My sister Barbara and I saw 4 operas in 4 days:


Brenda Rae in the mad Scene

The last time I saw this was decades ago, at the onset of my immersion in opera. At the time, I wrote it off as just romantic fluff, a more tragic version of Elisir d’Amore, Daughter of the Regiment and dozens others (Donizetti’s contemporaries snarkily referred to him as “Dozinetti”). This time, having matured in my approach to opera, I found it a monumental masterpiece, not only in its music, but also in its presentation of a deep human drama. Forcing women into unwanted arranged marriages created many tragedies, both on the stage and in real life. And I found the music at a much higher dramatic and artistic level than the other romantic piffles, even though they also have some beautiful writing. The choruses, ensembles and solo arias were powerful, easily comparable to the powerhouses of Verdi and Puccini. Or perhaps theirs were comparable to his, since he composed earlier.

Anyway, enough prologue. The title role was sung by Brenda Rae, whom I saw in three productions at Santa Fe a couple of years ago: the double bill of Mozart’s Impresario and Stravinski’s Le Rossignol, and as Norina in Don Pasquale (another Donizetti romantic piffle, but with some contemporary relevance of an old man marrying a gold-digging younger woman). Rae was spectacular in all these roles.

Her entry here was slightly marred by harshness in high notes at full volume, but she settled down and subsequent vocalizations were perfect – smooth bel-canto delivery of soft passages, and spot-on intonation of fortissimo upper register. The mad scene was especially spectacular, directed to perfection. She started out softly, with minimum gesticulation, so as not distract from the soft, delicate vocal line. She became more intense as the scene wore on, but was still not emoting at full throttle. After a choral interlude, she resumed the scene (that second part is omitted in some productions), this time with animated gestures and high-powered emotional outbursts. Easily the equal of Anna Netrebko’s mad scene in Bellini's I Puritani  which I saw at the Met. A standing ovation ensued. (Aside: I exchanged words with her the next day, when she was in the Opera Shop signing autographs, and got to personally compliment her on the performances I had seen).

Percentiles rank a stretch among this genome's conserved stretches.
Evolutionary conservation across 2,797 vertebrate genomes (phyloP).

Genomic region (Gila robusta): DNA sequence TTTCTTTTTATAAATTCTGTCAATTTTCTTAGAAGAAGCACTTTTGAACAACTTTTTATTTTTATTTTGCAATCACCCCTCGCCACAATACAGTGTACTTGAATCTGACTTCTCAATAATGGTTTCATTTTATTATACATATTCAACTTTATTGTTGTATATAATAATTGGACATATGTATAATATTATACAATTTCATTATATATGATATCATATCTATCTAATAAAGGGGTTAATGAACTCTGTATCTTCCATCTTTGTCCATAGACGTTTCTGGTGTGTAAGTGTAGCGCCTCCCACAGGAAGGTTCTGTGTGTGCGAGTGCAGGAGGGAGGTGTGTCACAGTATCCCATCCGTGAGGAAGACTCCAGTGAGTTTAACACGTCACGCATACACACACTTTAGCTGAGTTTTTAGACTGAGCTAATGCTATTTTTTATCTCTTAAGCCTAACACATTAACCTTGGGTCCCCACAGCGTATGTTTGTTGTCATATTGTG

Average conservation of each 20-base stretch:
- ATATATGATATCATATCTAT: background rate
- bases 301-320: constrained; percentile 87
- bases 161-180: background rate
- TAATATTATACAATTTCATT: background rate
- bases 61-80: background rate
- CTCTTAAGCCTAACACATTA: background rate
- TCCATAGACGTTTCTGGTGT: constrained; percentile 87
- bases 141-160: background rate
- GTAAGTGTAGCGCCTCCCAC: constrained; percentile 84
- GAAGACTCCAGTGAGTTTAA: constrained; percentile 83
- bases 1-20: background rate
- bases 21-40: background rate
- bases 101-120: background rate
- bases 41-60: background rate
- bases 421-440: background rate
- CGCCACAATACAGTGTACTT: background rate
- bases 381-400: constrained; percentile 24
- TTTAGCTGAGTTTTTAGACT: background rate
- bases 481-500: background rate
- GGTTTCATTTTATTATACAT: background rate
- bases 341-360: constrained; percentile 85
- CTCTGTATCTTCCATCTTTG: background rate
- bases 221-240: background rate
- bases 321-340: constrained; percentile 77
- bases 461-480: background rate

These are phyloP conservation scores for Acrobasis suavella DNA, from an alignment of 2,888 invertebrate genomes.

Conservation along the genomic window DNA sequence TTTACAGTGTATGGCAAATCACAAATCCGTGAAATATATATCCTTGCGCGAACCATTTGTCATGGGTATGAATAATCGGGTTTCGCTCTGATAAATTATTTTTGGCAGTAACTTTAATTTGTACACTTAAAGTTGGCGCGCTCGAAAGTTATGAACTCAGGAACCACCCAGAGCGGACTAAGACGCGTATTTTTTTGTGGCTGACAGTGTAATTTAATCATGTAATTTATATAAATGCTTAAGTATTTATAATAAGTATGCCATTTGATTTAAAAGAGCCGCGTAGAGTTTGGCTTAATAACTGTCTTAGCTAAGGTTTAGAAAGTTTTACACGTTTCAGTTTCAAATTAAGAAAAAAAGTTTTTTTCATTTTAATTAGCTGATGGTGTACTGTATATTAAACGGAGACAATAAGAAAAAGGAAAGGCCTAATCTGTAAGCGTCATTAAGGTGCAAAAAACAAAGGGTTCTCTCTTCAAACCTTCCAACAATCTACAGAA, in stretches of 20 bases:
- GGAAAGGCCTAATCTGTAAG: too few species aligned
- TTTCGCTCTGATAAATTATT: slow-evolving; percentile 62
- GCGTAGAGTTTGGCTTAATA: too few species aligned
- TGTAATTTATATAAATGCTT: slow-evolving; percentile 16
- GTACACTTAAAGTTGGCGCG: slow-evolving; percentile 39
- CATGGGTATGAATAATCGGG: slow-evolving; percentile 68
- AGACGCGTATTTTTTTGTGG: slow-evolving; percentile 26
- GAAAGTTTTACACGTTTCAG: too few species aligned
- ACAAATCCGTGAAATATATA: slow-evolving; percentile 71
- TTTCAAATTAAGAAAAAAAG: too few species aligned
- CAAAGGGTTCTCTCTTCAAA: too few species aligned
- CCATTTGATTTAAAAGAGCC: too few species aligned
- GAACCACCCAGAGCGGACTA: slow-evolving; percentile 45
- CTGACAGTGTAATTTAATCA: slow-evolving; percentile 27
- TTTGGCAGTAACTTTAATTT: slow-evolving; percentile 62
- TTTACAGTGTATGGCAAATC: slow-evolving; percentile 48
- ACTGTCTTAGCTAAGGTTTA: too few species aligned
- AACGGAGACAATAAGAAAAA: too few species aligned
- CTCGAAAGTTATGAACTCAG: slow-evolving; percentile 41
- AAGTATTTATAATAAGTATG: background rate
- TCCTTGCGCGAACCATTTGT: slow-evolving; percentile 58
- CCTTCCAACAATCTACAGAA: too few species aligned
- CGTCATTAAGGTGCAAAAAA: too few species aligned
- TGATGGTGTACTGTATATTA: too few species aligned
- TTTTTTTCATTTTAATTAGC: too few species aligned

As for the other singers:
Edgardo, her love interest, was sung by tenor Mario Chang, who was quite good but not quite up to the excellence of the other principals. Several times he wobbled on high notes, and sometimes applied excessive vibrato when holding a note in a closing phrase. Although their first duet scene was sung quite well, Barbara found a lack of chemistry between them – it didn’t seem to her that these two would die for each other. I did not get that impression, concentrating on the voices rather than the acting.

The villain Enrico, Lucia’s brother who is forcing her into an arranged marriage, was baritone Zachary Nelson, with a strong marvelous voice that fell pleasantly on the ear throughout his range. He could hold a long note with dead-on intonation and no wavering. The other principal was bass Christian Van Horn who sang the chaplain. Again, a wonderful, fully resonant voice which was especially spectacular in low notes.

As mentioned, the chorus performed with power, grandeur and virtuosity, as did the orchestra, conducted by Corrado Rovaris. The choral writing was easily on par with Verdi’s (e.g. Aida, Anvil Chorus in Trovatore, Nabucco) or Puccini's (Turandot).